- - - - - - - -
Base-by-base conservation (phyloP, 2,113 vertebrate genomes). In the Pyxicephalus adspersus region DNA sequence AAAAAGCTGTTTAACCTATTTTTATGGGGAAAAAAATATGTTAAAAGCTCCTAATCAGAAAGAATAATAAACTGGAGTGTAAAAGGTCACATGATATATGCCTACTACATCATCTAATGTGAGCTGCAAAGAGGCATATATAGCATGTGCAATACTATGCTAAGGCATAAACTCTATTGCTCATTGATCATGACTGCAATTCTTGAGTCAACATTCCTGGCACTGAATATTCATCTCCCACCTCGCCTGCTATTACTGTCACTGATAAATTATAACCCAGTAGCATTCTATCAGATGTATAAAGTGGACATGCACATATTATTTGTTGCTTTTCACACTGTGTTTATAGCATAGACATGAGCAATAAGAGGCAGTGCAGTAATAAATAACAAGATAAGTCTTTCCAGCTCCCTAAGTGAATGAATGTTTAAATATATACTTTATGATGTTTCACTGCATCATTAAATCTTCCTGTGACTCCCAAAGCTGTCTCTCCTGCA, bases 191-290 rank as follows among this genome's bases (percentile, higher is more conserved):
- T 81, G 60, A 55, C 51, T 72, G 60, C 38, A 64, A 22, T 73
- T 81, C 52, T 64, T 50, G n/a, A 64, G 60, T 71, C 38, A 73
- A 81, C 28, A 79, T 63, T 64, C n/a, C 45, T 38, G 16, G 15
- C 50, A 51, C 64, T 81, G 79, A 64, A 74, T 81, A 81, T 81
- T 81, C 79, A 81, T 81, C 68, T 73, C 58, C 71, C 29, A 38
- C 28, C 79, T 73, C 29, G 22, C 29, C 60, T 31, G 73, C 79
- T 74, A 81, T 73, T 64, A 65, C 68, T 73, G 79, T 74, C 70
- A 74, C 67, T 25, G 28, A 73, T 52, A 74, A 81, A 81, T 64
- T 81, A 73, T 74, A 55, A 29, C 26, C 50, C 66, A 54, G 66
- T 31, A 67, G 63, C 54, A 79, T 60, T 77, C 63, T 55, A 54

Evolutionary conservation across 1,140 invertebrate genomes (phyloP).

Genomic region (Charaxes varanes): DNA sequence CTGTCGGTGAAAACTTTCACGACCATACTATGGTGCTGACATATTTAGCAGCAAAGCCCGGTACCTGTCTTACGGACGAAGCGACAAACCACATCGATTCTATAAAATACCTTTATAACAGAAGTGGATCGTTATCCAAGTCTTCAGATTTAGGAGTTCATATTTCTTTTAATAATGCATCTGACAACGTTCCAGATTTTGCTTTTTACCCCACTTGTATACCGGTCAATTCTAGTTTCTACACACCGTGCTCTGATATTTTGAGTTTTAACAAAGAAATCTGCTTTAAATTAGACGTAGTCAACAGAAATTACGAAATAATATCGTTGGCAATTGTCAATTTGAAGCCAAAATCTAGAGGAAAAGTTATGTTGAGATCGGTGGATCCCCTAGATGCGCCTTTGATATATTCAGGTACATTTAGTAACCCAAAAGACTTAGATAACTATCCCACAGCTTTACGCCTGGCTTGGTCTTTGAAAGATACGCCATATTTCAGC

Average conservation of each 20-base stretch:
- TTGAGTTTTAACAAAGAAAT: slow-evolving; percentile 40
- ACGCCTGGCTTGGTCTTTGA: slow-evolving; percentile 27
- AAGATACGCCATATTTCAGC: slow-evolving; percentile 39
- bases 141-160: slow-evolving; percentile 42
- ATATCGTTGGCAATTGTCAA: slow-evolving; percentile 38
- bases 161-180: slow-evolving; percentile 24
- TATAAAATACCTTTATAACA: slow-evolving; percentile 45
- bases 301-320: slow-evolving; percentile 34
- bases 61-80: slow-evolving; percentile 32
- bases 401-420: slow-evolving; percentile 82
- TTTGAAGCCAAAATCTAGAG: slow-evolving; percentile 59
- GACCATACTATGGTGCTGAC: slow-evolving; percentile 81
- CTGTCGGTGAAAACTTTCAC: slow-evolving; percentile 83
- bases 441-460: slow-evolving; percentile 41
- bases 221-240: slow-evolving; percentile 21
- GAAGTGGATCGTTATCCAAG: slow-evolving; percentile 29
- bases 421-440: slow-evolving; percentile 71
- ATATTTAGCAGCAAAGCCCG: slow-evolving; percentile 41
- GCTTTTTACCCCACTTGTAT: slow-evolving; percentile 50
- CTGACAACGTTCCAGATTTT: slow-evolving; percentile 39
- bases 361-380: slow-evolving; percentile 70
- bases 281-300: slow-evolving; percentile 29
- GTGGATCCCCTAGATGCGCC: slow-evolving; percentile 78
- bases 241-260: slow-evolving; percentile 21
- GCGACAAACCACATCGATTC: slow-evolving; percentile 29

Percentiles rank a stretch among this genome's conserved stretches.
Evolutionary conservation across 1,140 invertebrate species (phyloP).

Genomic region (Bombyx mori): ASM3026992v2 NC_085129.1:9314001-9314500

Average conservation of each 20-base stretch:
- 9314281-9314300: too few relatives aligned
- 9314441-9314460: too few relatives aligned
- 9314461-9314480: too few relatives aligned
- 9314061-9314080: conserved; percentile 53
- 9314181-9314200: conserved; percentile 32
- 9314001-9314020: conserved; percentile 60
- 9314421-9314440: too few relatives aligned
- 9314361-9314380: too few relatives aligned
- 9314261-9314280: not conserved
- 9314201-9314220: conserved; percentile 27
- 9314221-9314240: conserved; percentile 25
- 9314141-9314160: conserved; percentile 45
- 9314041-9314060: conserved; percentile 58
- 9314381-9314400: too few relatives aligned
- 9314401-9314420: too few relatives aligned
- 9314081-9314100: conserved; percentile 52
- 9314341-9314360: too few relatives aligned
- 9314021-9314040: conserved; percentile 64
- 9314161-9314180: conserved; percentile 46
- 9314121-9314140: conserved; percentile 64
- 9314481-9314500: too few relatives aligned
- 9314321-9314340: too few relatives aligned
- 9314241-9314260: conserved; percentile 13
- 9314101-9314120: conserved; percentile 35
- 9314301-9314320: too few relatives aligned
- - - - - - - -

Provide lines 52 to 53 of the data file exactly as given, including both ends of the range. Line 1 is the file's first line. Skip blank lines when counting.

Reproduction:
- 9314261-9314280: not conserved
- 9314201-9314220: conserved; percentile 27